Source: Department of Finance
In Budget 2021, the Department of Finance targeted a deficit of €20.5bn (5.7% of GDP) in 2021. Based on the first eight months of the year and the stronger than expected growth, the deficit is more likely to come in at less than €17bn. While such an outturn would provide some comfort, it would still represent a significant level of borrowing.
Source: Department of Finance, Summer Economic Statement, 14 July 2021
The prospects for economic recovery in the second half of 2021 and into 2022 are positive. The economy is now being steadily re-opened and economic activity is rebounding strongly. However, from a fiscal perspective, the legacy of government debt in the aftermath of the pandemic will have a significant influence on fiscal policy over the coming budgets. In addition, for those businesses most adversely affected by the Covid-19 restrictions and who are left with a significant debt legacy, it will take some time for full business recovery, and continued State support will be required.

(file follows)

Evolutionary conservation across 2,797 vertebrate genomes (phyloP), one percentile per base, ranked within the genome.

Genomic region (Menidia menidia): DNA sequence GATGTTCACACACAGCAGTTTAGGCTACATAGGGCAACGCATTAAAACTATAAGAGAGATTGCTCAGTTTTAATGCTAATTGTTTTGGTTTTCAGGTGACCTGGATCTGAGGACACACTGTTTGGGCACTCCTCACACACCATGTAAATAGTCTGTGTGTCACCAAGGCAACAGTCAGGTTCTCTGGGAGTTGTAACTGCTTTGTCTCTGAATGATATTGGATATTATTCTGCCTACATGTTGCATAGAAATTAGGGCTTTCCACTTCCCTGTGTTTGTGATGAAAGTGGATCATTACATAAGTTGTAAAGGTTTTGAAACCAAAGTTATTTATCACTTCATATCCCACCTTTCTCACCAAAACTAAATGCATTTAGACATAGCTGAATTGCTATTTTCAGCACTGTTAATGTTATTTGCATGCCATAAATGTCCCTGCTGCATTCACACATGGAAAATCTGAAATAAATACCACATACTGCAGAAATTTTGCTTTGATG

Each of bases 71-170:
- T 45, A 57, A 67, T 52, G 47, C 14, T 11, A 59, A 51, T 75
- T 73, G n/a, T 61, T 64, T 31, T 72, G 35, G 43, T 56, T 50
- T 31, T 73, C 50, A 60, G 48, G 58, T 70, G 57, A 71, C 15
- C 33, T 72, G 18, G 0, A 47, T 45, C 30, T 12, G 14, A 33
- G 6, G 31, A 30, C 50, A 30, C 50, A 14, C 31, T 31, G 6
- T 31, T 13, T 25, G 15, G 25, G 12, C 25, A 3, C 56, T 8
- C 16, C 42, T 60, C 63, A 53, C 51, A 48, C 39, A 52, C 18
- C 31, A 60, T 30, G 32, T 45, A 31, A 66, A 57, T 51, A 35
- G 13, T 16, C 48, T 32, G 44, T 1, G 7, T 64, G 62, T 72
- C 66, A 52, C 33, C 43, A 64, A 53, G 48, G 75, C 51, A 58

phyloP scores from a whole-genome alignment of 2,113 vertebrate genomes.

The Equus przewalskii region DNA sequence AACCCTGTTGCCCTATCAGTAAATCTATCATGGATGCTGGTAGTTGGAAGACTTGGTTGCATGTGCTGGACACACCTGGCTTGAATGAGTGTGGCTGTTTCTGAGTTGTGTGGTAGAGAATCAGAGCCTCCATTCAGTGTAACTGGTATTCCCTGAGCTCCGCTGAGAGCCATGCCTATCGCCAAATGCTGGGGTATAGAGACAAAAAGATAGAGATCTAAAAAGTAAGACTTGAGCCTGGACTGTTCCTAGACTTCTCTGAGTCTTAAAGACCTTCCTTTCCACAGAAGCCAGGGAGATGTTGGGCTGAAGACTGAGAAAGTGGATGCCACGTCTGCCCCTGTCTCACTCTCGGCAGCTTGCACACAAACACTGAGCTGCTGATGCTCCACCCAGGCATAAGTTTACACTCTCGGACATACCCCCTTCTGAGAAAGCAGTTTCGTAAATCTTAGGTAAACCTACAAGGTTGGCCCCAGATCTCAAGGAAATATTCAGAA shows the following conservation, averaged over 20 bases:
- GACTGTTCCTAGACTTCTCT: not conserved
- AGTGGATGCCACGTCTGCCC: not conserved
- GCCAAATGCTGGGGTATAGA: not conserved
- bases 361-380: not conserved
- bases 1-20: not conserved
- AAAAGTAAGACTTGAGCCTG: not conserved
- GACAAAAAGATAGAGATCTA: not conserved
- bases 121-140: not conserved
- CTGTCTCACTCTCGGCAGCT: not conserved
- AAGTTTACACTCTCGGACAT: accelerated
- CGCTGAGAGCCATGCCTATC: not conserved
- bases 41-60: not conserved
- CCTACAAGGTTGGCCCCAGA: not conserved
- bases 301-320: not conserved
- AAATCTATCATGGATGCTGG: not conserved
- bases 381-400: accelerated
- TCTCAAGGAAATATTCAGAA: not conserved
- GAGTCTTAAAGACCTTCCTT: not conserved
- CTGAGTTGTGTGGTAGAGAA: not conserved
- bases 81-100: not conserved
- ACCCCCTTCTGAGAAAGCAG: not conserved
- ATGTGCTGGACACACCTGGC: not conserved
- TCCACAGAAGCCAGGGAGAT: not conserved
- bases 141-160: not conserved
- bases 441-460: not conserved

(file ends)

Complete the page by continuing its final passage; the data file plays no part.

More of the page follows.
Clearly, the fiscal parameters set out in the Summer Economic Statement suggest that the package of measures will be limited. There will be little scope for any meaningful tax reductions, apart from some indexation of bands and allowances, and spending will have to be brought back under control. The key issues that should guide Budget 2022 include:
As is always the case, Budget 2022 will contain many small measures that will have very limited impact on the majority of citizens. It is important that anti-business measures are avoided in the current environment of post-Covid uncertainty and volatility.
Jim Power will be guest speaker at Crowe’s upcoming Budget Briefing webinar, which will be held on Wednesday 13 October from 10.00-11.00am. If you would like to join this webinar, please contact [email protected] to register your interest.
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